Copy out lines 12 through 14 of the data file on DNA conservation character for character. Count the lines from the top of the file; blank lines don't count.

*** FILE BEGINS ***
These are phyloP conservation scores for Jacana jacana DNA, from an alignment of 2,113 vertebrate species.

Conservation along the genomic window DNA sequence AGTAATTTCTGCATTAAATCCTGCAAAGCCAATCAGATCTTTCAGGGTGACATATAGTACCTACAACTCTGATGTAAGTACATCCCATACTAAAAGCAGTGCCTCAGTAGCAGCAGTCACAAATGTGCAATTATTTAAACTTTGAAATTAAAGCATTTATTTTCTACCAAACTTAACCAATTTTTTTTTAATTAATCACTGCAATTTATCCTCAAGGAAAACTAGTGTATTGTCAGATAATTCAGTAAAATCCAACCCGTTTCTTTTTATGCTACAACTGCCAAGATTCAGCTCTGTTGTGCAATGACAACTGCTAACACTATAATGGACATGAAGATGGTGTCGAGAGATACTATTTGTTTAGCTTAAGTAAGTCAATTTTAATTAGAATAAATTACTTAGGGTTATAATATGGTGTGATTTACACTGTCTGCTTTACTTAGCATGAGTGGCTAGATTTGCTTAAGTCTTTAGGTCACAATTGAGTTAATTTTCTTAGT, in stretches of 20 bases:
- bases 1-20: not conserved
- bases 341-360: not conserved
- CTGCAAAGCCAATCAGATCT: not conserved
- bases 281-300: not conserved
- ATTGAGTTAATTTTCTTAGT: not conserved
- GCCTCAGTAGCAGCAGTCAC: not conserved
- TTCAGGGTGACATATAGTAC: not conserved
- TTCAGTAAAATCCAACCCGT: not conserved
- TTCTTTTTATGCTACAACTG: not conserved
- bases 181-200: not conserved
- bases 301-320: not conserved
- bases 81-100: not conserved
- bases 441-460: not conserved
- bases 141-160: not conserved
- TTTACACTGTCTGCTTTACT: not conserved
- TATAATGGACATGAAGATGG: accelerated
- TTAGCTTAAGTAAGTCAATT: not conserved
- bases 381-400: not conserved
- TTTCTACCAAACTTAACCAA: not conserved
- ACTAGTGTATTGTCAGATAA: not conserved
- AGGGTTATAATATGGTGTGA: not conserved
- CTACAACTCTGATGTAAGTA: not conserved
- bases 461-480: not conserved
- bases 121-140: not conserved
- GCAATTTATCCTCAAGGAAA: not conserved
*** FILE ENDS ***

- bases 181-200: not conserved
- bases 301-320: not conserved
- bases 81-100: not conserved